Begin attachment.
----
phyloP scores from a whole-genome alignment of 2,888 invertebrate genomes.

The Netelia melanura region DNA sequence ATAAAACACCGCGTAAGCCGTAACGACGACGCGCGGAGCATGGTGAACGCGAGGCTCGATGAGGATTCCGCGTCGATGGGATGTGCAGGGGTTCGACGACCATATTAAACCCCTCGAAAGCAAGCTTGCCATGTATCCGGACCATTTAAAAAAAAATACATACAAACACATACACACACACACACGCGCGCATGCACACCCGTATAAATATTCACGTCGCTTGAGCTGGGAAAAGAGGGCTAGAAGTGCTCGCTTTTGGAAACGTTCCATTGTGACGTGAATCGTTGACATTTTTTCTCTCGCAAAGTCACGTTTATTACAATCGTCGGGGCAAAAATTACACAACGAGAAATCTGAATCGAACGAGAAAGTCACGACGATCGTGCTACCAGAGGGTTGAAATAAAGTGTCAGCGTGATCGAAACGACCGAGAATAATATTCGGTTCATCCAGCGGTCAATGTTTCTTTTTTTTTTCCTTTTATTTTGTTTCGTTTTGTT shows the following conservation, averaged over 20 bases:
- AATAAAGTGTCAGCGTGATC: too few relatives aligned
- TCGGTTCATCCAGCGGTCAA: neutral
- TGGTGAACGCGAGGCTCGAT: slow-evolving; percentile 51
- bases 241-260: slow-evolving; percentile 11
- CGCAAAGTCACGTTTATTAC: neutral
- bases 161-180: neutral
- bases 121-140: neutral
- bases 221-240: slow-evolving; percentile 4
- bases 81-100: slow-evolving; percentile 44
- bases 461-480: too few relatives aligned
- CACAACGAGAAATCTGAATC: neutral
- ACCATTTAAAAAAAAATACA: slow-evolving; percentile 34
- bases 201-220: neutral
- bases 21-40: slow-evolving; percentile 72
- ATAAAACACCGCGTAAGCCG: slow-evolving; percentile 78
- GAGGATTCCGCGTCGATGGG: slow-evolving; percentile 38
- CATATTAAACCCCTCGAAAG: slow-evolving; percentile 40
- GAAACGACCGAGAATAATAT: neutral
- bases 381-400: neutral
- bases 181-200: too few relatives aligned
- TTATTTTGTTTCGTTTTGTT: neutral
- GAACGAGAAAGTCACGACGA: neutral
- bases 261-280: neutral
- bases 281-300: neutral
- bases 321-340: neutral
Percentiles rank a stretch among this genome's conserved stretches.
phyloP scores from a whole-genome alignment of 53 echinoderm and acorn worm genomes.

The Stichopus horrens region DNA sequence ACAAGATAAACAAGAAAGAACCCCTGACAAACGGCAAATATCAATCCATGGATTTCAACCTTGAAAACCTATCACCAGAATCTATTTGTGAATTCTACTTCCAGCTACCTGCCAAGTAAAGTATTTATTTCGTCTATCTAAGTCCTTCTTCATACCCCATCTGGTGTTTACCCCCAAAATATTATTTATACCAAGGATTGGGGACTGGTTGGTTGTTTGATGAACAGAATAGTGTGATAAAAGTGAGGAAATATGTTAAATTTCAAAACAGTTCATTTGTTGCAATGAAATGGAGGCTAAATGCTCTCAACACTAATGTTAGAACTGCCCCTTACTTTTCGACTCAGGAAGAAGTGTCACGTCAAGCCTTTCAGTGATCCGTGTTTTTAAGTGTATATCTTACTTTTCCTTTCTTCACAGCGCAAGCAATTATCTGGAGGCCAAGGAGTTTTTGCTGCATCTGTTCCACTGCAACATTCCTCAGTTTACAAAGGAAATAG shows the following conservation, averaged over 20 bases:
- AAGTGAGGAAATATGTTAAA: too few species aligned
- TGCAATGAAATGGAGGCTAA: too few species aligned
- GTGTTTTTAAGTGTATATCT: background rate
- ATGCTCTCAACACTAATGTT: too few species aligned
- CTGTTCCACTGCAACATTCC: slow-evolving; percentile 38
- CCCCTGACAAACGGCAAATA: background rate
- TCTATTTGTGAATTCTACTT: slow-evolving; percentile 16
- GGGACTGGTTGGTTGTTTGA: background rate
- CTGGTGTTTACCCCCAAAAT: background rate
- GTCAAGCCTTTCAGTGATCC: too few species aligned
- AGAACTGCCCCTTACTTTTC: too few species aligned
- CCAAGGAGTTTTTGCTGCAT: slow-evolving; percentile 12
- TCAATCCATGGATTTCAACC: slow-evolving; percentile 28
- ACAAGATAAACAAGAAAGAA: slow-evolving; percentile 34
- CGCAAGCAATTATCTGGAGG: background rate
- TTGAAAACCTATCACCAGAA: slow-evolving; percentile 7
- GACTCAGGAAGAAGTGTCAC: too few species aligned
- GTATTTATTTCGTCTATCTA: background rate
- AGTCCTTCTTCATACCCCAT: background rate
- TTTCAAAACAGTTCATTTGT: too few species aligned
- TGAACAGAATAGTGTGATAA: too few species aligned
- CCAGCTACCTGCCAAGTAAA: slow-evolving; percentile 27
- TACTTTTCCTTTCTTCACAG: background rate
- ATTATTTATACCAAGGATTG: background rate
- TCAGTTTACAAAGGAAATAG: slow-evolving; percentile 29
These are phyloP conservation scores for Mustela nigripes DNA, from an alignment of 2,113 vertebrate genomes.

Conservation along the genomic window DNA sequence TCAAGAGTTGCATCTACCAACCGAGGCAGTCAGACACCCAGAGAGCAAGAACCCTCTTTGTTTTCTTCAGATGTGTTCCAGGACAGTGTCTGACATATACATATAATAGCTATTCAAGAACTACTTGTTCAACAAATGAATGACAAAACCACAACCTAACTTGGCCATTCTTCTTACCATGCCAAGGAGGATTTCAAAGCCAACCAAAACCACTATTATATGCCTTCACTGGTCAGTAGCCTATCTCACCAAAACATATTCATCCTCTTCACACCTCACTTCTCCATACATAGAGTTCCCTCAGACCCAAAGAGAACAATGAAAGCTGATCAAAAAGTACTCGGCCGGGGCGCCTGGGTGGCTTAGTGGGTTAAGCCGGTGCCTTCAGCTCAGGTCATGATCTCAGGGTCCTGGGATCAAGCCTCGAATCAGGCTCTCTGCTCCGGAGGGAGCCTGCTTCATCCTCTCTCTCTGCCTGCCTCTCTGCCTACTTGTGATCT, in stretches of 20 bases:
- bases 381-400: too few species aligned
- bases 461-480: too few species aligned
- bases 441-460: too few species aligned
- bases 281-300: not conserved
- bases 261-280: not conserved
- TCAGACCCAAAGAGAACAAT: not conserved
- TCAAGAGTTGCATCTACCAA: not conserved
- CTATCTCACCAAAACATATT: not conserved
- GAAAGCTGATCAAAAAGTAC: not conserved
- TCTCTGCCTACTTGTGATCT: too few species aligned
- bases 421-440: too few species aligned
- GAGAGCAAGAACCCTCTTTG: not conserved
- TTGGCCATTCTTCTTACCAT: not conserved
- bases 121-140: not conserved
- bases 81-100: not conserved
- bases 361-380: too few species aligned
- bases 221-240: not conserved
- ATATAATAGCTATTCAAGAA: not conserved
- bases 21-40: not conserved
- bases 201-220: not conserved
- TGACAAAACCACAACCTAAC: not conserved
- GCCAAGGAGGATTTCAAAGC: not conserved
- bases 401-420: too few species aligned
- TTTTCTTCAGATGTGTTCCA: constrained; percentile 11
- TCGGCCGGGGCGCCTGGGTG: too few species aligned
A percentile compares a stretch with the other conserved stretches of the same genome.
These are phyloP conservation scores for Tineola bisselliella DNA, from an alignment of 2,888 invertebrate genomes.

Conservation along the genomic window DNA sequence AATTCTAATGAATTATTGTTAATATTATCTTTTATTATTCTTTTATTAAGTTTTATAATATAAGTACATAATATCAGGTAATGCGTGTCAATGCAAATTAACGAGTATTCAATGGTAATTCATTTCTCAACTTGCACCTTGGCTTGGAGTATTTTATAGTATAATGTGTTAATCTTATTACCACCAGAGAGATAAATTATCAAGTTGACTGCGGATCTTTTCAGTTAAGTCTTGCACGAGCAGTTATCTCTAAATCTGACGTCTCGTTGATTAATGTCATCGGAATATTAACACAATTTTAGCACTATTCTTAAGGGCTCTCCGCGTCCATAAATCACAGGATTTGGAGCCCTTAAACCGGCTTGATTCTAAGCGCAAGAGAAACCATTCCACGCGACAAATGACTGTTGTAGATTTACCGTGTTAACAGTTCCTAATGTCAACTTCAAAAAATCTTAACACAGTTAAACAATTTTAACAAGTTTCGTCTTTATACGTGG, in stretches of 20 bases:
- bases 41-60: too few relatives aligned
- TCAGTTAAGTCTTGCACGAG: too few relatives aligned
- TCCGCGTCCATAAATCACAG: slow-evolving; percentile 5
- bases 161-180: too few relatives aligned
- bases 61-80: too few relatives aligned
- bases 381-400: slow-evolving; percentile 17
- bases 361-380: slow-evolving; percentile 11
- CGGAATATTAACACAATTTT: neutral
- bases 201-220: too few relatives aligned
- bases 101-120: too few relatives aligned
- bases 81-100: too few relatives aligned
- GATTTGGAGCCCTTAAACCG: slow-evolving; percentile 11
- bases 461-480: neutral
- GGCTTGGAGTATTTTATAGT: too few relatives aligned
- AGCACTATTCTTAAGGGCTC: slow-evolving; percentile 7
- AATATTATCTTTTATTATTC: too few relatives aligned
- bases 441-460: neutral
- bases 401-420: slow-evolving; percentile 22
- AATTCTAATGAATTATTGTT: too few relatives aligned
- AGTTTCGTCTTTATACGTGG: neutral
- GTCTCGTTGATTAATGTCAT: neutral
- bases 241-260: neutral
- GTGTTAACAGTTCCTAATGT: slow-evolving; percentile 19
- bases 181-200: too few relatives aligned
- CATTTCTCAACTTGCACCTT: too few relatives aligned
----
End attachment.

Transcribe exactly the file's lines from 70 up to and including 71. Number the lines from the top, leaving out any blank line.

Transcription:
- TTGGCCATTCTTCTTACCAT: not conserved
- bases 121-140: not conserved